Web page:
THERE ARE several versions of this “Crane Wife” folktale. In Tsuru no Ongaseshi, or “Crane’s Return of a Favor,” when the man realizes that his wife is sacrificing herself for their love and survival, he begs her to stop plucking her feathers for them. But the crane wife says her gift of silken feathers is for love. “The man says that love exists without sacrifices, but he is wrong. He who lives without sacrifices for someone else doesn’t deserve to be with a crane.”

These contemplative and often endangered cranes have sacrificed much to share habitat with humans. Here in the Pacific Northwest, as well as worldwide, crucial wetlands are shrinking as we encroach more on their fragile littoral zones; their fishing is also depleted as oceans warm, and fresh and salt waters are polluted by agricultural runoff. In some countries, cranes are still hunted. There is also the neverending blink and blast of electricity, the ubiquitous din of our species’ relentless activity, artificial lights often dominating the night, disturbing great blue heron rookeries and nocturnal hunting birds like northern spotted owls. Natural dark is rare, and so is solitude—the only thing the Crane Wife asked of those who loved her.

But sensory pollution also diminishes people, like stripping off layers of sensitivity, poise, and presence. Many other species are going extinct in this loud, manic, crowded, and deeply distracted world. But what is going extinct in human nature may be our ability to be attentive to rhythms other than our own—the musical lilt and call of birds, the original songs that the wind makes breathing through each tree, the radical silence and hush of stargazing above timberline, the rapt focus of a heron fishing.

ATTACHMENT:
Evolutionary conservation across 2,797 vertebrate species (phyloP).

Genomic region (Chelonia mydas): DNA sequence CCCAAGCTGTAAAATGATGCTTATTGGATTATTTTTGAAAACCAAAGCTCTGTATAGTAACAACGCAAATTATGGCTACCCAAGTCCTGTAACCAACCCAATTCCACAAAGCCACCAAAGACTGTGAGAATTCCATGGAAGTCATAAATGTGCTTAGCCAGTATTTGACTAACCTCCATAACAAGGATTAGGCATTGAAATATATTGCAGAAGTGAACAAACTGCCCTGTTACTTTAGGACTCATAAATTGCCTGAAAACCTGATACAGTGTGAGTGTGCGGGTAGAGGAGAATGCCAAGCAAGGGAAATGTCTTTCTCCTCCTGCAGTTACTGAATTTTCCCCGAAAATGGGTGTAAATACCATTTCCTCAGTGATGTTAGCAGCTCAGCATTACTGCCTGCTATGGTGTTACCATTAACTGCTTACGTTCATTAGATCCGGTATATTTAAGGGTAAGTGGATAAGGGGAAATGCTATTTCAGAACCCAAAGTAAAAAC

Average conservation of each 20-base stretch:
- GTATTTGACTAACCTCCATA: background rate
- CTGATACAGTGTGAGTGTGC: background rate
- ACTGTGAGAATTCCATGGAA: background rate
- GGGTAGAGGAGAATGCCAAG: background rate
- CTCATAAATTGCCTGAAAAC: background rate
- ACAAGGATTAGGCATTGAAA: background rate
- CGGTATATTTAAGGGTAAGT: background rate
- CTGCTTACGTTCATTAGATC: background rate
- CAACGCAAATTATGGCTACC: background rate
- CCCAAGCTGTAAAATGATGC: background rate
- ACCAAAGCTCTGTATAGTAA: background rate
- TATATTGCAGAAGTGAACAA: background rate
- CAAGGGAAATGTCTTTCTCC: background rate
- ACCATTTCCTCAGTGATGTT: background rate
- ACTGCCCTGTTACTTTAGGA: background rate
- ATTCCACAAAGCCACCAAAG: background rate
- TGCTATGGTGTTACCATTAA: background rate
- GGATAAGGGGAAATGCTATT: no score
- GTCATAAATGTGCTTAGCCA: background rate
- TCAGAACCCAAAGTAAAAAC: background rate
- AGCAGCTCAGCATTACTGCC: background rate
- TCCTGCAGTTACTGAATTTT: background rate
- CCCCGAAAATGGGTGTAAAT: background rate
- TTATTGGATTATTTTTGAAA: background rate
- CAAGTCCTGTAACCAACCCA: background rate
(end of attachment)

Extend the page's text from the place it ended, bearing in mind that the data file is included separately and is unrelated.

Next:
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During the global pandemic, humans had to stay home, sometimes in solitary rooms, as wild animals reclaimed our deserted cities, towns, and waterways. Like the Crane Wife, we stayed inside, transforming ourselves to create the beautiful fabric of an inner life. With such heightened senses and solitude, how differently did we perceive our natural world? What in our natural world healed, when our own thoroughfares and neighborhoods were more populated with animals than people? Our shared ecosystems were more vibrant, more visible, when we were invisible. Wild animals have never really left us. They adapt and abide undercover, until our human quarantines allow animals to reveal their true selves, like in the old Japanese crane folktales, free to spin their silken gifts for us.

Like the Crane Wife, we have stripped ourselves of the very animal senses and protective skills we most need to thrive. For love, for ego, for riches, whatever drives us. We must ask, given such willful deprivation, such an extinction of attention: Do we deserve to take up so much space in the same watery world as cranes?

In his wonderful book An Immense World, Ed Yong writes about the “radical empathy,” which is our superpower. “Empathy toward other species and toward nature is the only way out of our current ecological predicament,” he says. This is not new. Folktales like “The Crane Wife,” mystics from Lao Tzu to Christ, Buddha, and the Dalai Lama, have taught compassion as a spiritual path—and a survival skill. What’s new in the twenty-first century is that mainstream science is finally embracing such spiritual traditions.




THE FIRST STORIES that we tell our children teach empathy and close attention to other animals. “The deepest layers of our psyche still have animal characters,” notes psychologist Ladson Hinton in his essay “A Return of the Animal Soul.” Children naturally commune with animals. They include animals in their bedtime prayers; they easily shapeshift to imagine becoming animals; and they have imaginary friends who are animals. Eighty percent of kids’ dreams are about animals. That bond has fallen to 10 percent by adulthood when one’s life is burdened by busyness and distraction. Imagination and empathy are often sacrificed to greed and the grind of getting ahead. The crane husband lost the great love of his life when the mystical animal bond was broken.